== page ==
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December 20, 2014

Damage from Wednesday’s blast reportedly widespread, says state Fire Marshal's Office

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Posted: Friday, July 25, 2014 6:39 pm | Updated: 6:48 pm, Fri Jul 25, 2014.

Local, state and federal authorities on Friday continued investigating an explosion Wednesday in the Angel community near Jacksonville.

State officials say residents in a wide area around the explosion have reported damage to their homes, but the CEO of the company responsible for the blast says the incident could not have caused any damage.

The blast was caused by detonation of explosive material by Pennsylvania-based Tripwire Operations Group, which trains law enforcement agencies to deal with explosives and firearms, in addition to assisting in the training of explosive detection dogs.

Residents near an old rock quarry on Angel Drive near Jacksonville, the site of the later explosion, were unaware the blast would occur.

Ryan Morris, the CEO of Pennsylvania-based Tripwire Operations, told The Star on Thursday that the blast was necessary to safely dispose of unsafe explosives after a day of training.

A Star photographer on assignment earlier on Wednesday had photographed Tripwire staff setting explosions at McClellan as part of a training exercise for bomb-detecting dogs.

Steve Holmes, spokesman for the Alabama Fire Marshal's Office, said by phone Friday that investigators have asked Morris to turn over all the company’s records regarding explosive materials.

“The investigation is ongoing. There was a lot of property damage,” Holmes said.

The Calhoun County Sheriff’s Office is also looking into the matter.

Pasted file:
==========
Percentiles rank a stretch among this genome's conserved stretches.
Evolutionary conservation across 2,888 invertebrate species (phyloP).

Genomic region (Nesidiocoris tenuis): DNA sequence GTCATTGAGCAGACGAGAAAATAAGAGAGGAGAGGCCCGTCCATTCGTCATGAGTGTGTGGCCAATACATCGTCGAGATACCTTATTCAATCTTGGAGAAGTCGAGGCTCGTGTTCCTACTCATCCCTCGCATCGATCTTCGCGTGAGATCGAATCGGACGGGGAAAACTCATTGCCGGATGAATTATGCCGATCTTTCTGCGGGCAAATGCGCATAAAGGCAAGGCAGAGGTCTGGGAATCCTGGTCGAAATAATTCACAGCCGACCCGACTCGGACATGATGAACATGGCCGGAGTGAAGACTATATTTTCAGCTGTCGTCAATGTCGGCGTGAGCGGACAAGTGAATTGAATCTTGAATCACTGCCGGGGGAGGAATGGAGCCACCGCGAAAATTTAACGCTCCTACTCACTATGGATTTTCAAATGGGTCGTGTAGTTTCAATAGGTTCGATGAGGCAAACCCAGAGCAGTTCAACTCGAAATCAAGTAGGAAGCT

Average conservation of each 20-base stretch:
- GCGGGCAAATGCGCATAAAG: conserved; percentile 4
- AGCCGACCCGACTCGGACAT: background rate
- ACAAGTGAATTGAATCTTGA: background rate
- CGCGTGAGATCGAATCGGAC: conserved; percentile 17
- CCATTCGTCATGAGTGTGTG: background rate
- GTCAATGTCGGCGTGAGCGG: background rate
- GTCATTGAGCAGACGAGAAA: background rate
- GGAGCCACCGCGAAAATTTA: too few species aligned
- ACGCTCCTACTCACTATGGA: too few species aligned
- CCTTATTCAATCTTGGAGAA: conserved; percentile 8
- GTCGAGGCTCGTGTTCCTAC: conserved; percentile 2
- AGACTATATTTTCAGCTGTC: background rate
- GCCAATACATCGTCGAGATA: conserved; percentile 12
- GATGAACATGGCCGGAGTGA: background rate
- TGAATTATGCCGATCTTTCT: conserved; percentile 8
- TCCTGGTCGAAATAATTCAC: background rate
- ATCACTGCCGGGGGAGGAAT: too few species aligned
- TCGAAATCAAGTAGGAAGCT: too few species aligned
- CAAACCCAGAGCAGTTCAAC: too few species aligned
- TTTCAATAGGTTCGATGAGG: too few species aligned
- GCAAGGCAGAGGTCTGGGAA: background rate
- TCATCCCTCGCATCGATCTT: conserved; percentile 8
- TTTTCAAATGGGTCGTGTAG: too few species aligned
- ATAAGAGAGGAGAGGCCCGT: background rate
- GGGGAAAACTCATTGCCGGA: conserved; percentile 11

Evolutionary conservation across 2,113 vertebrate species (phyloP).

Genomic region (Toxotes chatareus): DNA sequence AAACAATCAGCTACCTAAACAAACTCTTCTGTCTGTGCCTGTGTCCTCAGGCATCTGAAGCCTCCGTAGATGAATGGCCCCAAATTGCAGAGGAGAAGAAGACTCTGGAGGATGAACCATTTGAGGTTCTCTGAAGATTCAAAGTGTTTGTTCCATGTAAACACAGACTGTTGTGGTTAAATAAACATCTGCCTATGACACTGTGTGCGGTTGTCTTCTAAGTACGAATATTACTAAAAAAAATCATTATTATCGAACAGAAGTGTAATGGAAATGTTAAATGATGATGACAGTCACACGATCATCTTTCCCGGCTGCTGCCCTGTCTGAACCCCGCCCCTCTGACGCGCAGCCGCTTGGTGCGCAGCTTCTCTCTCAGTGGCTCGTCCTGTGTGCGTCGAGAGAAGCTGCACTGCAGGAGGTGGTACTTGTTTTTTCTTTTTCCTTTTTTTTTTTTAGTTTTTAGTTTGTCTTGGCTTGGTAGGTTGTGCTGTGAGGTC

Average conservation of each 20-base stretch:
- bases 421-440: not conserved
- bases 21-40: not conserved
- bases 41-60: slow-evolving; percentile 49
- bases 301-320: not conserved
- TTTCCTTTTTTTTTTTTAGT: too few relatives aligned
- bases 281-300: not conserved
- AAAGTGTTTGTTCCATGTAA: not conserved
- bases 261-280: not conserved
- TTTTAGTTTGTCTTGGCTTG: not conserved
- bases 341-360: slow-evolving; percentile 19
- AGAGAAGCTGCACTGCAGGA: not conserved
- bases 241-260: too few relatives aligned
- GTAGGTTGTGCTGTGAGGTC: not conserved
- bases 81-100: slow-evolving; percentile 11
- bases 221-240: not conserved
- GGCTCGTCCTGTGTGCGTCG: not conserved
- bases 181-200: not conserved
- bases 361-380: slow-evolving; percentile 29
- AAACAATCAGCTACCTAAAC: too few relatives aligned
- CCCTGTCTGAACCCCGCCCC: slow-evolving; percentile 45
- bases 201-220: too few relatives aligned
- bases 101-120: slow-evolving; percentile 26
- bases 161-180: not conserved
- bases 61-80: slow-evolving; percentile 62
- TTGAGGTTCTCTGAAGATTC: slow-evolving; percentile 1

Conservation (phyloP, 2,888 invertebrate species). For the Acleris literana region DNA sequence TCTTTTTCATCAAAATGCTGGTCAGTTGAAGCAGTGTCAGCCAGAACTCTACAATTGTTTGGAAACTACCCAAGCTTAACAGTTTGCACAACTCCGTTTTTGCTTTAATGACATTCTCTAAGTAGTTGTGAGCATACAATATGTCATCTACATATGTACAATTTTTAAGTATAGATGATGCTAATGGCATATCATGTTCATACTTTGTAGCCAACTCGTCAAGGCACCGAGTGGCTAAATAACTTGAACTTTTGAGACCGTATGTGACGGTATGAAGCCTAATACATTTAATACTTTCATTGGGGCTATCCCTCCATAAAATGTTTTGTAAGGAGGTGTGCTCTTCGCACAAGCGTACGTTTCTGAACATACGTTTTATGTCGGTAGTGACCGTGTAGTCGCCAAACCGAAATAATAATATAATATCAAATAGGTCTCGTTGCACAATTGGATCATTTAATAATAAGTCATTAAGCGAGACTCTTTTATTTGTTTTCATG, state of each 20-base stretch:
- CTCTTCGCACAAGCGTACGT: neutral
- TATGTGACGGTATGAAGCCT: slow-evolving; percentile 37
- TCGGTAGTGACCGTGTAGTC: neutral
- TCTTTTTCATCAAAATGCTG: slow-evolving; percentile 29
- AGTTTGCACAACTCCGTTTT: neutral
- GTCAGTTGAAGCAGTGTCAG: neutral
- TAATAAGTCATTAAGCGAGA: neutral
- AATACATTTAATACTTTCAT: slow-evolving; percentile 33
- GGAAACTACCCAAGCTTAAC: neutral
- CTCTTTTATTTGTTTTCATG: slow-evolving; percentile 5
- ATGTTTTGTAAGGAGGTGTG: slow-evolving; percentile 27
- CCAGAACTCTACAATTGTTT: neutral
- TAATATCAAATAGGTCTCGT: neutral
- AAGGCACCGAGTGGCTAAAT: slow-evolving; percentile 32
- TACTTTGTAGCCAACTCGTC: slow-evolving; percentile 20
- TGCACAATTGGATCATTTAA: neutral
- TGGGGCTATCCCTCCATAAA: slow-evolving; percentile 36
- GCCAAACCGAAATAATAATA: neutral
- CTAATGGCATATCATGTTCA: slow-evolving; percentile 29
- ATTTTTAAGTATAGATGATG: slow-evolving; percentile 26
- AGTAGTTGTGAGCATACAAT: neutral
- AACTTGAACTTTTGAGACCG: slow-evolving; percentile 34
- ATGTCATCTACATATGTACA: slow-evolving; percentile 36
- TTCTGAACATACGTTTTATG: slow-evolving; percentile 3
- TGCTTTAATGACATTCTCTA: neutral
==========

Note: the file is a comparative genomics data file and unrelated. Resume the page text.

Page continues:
Sheriff Larry Amerson said Friday that investigators were trying to get questions answered for the community.

“We continue to seek answers … as to exactly the nature of the explosion and to ensure that all relevant procedures were followed.”

Cloud cover in the area Wednesday could have contributed to the extent of the damage reported, Holmes said. Clouds can hold the pressure from an explosion down, spreading it out over a large area rather than allowing to send energy upward, he said.

It was still unclear to state Fire Marshal investigators Friday what sort of explosive material was detonated, Holmes said. Morris declined to tell a reporter Thursday what type of material his company detonated, but said it was “high explosives.”

Morris on Thursday told The Star that homes in the area could not have been damaged by the blast. Told Friday that the Alabama Fire Marshal's Office believes the damage to homes is much more widespread than at first thought, Morris again said the damage could not have been from the blast.

“No. Absolutely not,” Morris said. “We do this all over the country. Typically, we’ll get complaints and 99.9 percent of the time it’s proven they had existing damage.”

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